by Rakai Tait

The last time I caught a flight out of Dunedin Airport, I noticed a large LED sign in a corner by the Air New Zealand Kiosks projecting a quite favourable message about the city of Dunedin. I read, in that font that “Dunedin” seems to always be written in, that for some reason is reminicent of a tattoo one could find on a proud individual’s forearm,“Like Bali with Wetsuits”.

I saw this sign well before I became a student at University of Otago, before I really knew what a “breather” was, well before I saw the forlorn and nearly apocalyptic alleys of Castle Street, and certainly before I became acquainted with the damp smell of a North Dunedin flat late into a Thursday night of all nights. For me, at that point in my life, Dunedin was where I came to experience the ocean and so, according to my experience of Dunedin, what the sign read seemed accurate. I had just come from an amazing surfing experience at Allan’s beach where, at the southern end of the beach, a beautiful right hander ropes through clear and turquoise water to meet a shallow sand bar that allows for a steep face and, if you are lucky, a fluid umbrella to shade you from the sun.

It wasn’t until I became a student at Otago that I realised that many of my fellow students had no idea just how close they were to paradise. To many, “Dunedin”, is confined to the University of Otago campus, the bars in town, and North Dunedin, which is a lovely place, don’t get me wrong, but it is not my kind of paradise. Many unversity aged kids who do not attend Otago also have this assumption about Dunedin. They believe that Dunedin is a mostly gloomy, party town that is cold all the time and boring during the day. Anybody who believes this is mistaken.

I won’t deny that Dunedin can be gloomy and that the cold of the place has occasionally affected my usually “sunny” disposition, (I was recenly given a shirt by a friend that has the phrase “Sunny Dunedin” printed on it alongside images of a palm tree grove and I do understand the humour in it), but this place is amazing. Dunedin has a solid standing in New Zealand surf history and the landscape is laid out in such a way that on virtually any day of any given week, a determined surfer could find a wave to satisfy their needs. Even if you aren’t a surfer, a drive up the penninsula towards the albatross colony is incredible in itself. And even if you don’t have a car, the bus system will get you nearly anywhere you need to go. Anywhere you go in Dunedin you are surrounded by salt water and ocean wildlife. Whether it is while admiring group of shag perched on the rails of a rusted boat ramp, the glassy Otago harbour as their backdrop, or watching the sun pierce through the fin shaped rock at Aramoana like golden thread through a needle, I constantly find myself stricken by the beauty of this place.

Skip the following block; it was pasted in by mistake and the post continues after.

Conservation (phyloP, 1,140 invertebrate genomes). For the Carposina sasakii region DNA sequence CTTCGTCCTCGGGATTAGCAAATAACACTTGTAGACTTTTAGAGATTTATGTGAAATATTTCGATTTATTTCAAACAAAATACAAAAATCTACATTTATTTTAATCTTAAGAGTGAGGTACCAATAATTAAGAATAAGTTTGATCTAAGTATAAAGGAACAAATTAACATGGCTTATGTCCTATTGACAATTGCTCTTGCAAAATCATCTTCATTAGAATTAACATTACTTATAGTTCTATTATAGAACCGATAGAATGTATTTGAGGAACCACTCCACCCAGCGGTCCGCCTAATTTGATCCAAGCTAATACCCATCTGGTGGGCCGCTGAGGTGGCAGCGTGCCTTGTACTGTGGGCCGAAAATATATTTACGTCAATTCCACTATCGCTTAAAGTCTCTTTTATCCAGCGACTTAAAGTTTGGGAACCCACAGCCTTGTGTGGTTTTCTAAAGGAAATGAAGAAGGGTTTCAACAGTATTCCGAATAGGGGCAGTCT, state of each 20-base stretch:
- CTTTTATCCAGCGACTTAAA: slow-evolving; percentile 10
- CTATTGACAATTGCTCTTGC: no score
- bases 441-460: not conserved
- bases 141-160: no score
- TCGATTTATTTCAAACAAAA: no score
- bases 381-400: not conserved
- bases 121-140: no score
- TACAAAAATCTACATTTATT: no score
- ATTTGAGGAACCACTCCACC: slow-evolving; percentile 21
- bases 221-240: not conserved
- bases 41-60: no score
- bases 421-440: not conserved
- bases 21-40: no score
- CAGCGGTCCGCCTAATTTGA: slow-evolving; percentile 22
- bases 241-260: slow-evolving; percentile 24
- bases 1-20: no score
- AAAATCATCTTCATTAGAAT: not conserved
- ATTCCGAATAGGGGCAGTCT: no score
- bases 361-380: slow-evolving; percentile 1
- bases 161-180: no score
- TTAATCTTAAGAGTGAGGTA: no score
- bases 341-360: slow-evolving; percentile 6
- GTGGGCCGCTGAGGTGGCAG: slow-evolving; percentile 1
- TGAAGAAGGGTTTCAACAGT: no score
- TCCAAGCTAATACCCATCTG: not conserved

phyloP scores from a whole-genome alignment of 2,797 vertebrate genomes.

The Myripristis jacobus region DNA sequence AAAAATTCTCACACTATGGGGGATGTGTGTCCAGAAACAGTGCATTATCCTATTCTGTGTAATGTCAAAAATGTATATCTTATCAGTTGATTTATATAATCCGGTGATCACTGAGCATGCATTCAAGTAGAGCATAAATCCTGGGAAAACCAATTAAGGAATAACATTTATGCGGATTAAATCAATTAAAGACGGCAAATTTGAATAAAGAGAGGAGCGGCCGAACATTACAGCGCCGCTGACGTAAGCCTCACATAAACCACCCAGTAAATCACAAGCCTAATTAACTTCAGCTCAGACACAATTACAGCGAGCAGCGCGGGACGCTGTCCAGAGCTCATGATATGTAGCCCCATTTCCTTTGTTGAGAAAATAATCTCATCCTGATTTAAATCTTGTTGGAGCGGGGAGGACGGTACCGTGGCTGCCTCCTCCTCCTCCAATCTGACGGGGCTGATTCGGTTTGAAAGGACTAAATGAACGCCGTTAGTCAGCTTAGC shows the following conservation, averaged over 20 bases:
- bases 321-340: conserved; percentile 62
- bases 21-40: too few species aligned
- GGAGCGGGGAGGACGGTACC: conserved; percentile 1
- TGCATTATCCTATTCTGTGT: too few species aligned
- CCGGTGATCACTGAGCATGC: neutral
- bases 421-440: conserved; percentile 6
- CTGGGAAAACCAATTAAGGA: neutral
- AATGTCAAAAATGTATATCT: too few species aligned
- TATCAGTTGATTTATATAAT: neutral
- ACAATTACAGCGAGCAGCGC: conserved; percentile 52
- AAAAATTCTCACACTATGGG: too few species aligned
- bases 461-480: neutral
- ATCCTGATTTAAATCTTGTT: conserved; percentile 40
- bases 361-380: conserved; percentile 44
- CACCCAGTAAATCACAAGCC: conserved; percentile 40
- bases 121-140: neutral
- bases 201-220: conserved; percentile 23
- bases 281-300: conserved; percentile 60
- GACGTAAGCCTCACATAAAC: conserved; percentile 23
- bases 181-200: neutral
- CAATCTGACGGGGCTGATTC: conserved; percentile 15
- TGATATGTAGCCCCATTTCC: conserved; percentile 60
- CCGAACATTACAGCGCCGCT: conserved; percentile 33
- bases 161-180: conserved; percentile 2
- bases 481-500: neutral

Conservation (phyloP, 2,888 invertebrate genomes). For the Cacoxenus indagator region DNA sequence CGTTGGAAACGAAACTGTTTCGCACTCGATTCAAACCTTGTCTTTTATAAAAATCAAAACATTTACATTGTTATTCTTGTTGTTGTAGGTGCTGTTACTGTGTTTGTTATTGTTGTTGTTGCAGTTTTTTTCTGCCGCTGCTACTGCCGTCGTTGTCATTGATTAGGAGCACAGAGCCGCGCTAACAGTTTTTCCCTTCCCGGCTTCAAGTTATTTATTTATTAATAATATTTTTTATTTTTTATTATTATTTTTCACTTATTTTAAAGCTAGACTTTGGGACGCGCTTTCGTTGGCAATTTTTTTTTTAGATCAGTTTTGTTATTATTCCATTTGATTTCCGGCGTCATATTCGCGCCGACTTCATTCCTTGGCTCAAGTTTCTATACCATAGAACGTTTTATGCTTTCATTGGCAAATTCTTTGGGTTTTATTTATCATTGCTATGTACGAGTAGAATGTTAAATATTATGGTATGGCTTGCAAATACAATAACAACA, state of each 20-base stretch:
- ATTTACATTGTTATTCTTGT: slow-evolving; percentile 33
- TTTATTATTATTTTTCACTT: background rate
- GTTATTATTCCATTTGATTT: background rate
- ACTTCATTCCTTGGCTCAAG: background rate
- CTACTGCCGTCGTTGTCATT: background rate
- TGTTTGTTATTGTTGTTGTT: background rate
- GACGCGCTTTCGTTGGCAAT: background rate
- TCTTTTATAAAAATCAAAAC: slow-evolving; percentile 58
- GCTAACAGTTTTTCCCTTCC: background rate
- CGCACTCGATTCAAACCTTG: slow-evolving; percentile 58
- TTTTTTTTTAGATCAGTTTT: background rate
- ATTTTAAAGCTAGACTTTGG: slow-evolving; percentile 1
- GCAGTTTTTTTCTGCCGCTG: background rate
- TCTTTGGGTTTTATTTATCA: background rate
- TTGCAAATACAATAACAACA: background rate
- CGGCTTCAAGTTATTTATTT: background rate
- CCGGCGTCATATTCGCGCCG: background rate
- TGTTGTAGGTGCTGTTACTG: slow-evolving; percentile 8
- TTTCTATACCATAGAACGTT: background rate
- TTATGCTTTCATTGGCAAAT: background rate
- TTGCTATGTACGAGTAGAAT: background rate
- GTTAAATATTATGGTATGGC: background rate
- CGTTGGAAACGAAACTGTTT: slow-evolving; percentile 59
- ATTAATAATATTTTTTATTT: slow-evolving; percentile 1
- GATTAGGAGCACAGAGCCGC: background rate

Not every student has had the experience that I have had of Dunedin. I have talked to so many who say that they are tired of Dunedin or they are sick of it, but I wonder how many have really experienced Dunedin outside the campus and the sometimes horrific conditions one can find in North Dunedin party flats. I do understand that not everybody wants to be a surfer or maybe is not attracted to the ocean as much as I am, but Dunedin can be whatever you want it to be. It can be a grey and damp party town that is perceived at night through the warmth of a box under the arm and in the day through the haze and dust of a hangover… or it can be an incredible seaside landscape of which all the beautiful nooks and crannies could never possibly be explored in a lifetime, nevermind a three year university stint.

So to the university students who are tired of Dunedin and the sometimes overwhelming party lifestyle common among uni students, I urge you to go and have a look around. What is right in your backyard may surprise you and even put you amongst the people who simply dawn a cheeky grin when others tell them of the bleakness of Dunedin.

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